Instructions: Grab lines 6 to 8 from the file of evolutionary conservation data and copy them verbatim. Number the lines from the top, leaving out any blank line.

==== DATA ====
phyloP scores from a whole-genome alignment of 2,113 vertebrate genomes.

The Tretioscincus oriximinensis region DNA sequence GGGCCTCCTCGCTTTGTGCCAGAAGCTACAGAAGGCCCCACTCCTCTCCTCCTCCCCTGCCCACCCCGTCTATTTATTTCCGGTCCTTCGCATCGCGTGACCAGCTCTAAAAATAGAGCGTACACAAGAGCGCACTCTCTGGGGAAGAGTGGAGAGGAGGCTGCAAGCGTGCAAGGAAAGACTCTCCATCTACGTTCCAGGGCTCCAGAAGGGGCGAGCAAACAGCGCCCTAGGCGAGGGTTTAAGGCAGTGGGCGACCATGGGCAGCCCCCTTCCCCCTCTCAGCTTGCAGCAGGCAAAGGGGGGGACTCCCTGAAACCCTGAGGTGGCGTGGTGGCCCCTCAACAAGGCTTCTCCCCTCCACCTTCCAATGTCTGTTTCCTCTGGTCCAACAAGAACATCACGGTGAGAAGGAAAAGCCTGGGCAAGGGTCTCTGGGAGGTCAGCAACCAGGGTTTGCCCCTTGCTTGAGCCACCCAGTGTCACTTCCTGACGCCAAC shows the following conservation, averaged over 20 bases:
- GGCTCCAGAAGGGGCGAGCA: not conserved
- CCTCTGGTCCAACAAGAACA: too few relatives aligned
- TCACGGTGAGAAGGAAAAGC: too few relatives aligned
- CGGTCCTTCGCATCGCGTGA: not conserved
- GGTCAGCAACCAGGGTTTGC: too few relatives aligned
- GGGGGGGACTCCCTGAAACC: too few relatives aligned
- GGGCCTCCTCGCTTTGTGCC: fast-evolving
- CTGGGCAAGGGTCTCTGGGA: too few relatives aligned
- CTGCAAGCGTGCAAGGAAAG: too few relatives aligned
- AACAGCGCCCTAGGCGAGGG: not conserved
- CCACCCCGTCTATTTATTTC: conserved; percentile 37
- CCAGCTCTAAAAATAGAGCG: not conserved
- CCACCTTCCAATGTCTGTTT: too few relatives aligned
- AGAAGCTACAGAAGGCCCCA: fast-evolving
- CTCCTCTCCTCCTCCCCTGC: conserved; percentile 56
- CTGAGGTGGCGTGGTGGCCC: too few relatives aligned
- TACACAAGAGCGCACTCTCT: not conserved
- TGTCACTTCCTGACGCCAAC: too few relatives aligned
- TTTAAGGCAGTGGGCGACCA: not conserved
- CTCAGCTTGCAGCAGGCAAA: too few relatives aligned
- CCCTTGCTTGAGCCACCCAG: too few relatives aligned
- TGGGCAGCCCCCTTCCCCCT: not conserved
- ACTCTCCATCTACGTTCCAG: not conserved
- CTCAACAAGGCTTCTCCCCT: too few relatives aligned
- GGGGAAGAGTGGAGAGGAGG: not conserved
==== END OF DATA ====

- CGGTCCTTCGCATCGCGTGA: not conserved
- GGTCAGCAACCAGGGTTTGC: too few relatives aligned
- GGGGGGGACTCCCTGAAACC: too few relatives aligned